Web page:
English Place-name Society

Survey of English Place-Names

A county-by-county guide to the linguistic origins of England’s place-names – a project of the English Place-Name Society, founded 1923.


Major Settlement in the Parish of Penistone

Historical Forms

  • Pengeston(e), Pangeston 1086 DB
  • Peningestun, Peningeston, Penyngeston 12 Brett 1199 P 1204–9 YDiv 1208–11 YCh 1230 P 1232 Ebor 1328 Banco 1428 FA
  • Peningston, Penyngston 1298 Abbr 1301 ADi
  • Penig(g)estun, Penig(g)eston 1208 YCh 1233 Ebor
  • Penigiston 13 YDii
  • Peneg(h)eston(a) 1208–11 YCh 1225 Nost71
  • Penegelston (sic) 1228 Ebor
  • Penigston(e), Penygston(e) 1259–72 YDi 1282 Ebor 1291 Tax
  • Pengeston' 1243 Fees
  • Penyeston 1283 Ch
  • Penyston, Peniston 1295 Ebor 1298 Abbr 14 1301 Ebor 1316 Vill 1329,1346 FF 1332 ADi 1509 DodsN
  • Pennyston 1524 Wheat 1531 Testiv 1539 ib
  • Peningeherst 1227 Pat
  • Pensyke 1422 AD i, 472


The first el. of Penistone is repeated in certain other names in the immediate vicinity, Penisall (in Langsett) 332 supra , Peningeherst 1227 Pat (which is probably an older name for the lost Hyrste f.n. infra ), and possibly an unidentified stream Pensyke 1422 AD i, 472. The original form of the first el. was Peninges - and this was reduced to Penges - by the common change of -ning - to -ng - in words like king from OE  cyning and certain p.ns. like Finghall YN 247 from an earlier Fininghall . In ME  the forms with Penig -, Peni - have clearly followed the development of OE  pening to peni 'penny'. The use of the gen.sg. -es in both Penistone and Penisall might suggest that Pening is an OE pers.n., which could be identical with the rare OE  byname of Dunstan Pēoning (Tengvik 144), but more likely to be an assimilated variety of an OE  Pending , a patronymic formed from the name of Penda , king of Mercia, or from a hypocoristic form of OE  Pendhere , Pendwulf , etc.; the ON  byname Peningr , which Lind BN thinks may be foreign, is possibly this OE  Pen (d )ing , but it could also be the OE  word pen (d )ing 'penny' (according to Dickins, LSE i, 20–1, also derived from the name of king Penda ). In view of the difficulties involved in these personal names, Ekwall makes the alternative suggestion (DEPN s.n.) that we have here an old hill- name Pen (n )ing ; it has much to commend it. This would be an OE p.n. formed from Brit  penno-, OWelsh  penn 'hill, height', with the OE suffix -ing 2 (cf. EPN i, 289 (ii) for parallels, and 288 § 5 for the use of formations of this kind as first els. with the gen.sg. inflexion in -es ). Ekwall notes a possible parallel in a lost hill-name Penningstein howe in Kirkby Lonsdale (We). The name Penning presumably denoted the great ridge lying between the Don and the Little Don; at the foot of the northern side is Penistone, 'the farmstead by Penning ' (v. tūn ), and on the southern slopes was Penisall , 'the hollow on the side of Penning ' (v. halh ); Pensyke and Peningeherst cannot be precisely located.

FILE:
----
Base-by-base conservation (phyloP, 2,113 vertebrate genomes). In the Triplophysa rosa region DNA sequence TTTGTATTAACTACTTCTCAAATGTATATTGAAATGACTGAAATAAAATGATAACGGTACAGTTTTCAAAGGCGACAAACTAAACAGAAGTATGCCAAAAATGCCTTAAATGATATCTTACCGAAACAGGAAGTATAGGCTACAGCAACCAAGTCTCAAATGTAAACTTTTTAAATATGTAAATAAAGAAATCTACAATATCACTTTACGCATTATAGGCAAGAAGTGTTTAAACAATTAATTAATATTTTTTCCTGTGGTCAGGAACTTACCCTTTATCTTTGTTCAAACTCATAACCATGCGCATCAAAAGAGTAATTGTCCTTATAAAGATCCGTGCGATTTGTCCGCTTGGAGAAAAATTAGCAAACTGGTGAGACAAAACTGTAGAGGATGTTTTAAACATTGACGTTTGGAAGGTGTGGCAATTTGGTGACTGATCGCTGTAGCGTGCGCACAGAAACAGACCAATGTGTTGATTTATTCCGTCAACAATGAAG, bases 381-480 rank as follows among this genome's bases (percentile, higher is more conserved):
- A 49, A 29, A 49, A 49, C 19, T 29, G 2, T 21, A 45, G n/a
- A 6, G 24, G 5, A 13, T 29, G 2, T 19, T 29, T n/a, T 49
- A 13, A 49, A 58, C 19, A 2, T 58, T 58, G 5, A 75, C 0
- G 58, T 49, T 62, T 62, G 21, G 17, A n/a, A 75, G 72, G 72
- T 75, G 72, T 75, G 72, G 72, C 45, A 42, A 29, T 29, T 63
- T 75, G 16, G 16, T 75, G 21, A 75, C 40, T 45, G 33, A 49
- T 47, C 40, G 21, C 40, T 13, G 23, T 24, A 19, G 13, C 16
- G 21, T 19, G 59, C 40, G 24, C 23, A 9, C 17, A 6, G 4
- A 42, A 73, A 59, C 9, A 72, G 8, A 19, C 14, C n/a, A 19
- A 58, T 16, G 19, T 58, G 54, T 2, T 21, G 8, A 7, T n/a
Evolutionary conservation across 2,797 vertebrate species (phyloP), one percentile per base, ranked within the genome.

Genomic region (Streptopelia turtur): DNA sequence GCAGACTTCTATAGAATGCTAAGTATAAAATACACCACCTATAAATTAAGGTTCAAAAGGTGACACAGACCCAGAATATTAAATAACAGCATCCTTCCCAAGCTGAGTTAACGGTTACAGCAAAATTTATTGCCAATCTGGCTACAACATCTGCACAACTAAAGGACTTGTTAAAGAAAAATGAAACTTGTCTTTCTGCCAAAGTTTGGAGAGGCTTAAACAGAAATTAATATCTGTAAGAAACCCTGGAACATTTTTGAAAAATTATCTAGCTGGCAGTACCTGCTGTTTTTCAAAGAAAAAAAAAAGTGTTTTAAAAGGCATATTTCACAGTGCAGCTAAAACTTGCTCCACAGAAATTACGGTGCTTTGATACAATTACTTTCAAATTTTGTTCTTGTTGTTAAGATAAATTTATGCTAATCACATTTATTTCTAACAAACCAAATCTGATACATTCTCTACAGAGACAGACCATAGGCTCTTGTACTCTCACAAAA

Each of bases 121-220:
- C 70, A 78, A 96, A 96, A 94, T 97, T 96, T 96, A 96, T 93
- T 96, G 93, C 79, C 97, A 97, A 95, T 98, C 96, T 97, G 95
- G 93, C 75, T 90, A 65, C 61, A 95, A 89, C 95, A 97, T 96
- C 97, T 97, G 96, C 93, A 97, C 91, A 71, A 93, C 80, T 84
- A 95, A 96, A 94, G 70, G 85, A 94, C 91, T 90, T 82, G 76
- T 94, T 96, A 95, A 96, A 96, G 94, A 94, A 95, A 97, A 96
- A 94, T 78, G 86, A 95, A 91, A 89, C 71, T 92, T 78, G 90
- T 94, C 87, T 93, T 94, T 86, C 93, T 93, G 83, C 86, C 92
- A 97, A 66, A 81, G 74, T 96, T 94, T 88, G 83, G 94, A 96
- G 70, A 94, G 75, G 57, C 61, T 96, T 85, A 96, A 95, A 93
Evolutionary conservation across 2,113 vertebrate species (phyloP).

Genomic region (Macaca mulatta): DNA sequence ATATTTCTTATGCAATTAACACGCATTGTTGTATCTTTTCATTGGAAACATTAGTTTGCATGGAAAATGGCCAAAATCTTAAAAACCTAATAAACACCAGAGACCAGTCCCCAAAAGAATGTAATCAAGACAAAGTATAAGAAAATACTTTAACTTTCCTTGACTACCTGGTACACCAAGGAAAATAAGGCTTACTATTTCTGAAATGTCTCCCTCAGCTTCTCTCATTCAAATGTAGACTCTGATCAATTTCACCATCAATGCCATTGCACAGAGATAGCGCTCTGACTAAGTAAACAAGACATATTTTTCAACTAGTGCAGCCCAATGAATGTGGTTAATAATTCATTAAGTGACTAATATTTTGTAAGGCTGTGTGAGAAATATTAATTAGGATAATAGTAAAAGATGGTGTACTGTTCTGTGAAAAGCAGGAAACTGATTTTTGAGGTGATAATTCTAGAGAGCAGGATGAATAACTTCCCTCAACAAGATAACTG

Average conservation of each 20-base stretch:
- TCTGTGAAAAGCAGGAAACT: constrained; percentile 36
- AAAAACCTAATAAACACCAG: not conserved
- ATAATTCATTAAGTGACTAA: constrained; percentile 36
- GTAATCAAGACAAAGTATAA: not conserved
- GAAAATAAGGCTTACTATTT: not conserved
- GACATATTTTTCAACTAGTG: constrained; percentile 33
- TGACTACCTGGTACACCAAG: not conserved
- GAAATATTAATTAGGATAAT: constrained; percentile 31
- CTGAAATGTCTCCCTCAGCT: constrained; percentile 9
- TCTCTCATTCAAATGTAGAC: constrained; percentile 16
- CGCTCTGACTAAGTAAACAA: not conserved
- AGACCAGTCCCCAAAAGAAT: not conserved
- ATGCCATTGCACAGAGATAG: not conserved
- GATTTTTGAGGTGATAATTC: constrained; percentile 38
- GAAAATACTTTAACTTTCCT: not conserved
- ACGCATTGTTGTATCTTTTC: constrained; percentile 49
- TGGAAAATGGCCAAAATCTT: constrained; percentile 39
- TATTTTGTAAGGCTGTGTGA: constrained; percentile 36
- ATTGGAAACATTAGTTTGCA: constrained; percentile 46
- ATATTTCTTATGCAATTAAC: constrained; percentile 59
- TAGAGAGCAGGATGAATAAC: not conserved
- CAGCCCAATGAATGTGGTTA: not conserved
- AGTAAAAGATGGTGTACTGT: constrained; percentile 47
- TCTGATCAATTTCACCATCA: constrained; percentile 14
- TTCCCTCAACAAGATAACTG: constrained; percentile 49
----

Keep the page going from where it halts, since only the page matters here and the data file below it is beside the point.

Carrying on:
Places in the same Parish

Early-attested site

Other OS name